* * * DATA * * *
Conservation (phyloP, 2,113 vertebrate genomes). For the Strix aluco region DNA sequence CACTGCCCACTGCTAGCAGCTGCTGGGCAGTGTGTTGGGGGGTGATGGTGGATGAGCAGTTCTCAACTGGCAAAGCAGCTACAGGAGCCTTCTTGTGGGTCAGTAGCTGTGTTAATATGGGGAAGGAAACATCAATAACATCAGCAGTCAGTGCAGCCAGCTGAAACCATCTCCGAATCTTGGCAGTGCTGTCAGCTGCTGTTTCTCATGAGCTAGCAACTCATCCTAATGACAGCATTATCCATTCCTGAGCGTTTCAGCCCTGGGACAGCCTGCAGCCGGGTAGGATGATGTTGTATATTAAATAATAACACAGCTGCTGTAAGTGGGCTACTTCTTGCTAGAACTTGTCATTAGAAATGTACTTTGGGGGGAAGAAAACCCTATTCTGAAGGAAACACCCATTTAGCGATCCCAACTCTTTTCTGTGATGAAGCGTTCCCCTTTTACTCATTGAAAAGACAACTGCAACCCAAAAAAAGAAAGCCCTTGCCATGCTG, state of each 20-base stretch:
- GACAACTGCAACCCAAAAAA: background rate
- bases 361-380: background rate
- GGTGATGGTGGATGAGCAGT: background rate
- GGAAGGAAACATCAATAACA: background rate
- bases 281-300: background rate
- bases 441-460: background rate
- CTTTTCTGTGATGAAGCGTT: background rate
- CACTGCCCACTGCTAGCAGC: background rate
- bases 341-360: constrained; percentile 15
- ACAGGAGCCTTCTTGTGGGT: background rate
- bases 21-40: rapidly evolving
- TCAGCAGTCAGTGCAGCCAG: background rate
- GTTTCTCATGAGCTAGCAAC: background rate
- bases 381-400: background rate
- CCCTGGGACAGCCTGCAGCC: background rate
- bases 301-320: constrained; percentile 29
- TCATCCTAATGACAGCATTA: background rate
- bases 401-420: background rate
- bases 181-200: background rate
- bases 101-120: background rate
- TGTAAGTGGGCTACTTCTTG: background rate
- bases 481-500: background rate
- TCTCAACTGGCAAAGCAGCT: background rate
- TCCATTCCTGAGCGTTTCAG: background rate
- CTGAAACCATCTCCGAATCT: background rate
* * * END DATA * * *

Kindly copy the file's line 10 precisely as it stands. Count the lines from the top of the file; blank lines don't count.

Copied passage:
- bases 341-360: constrained; percentile 15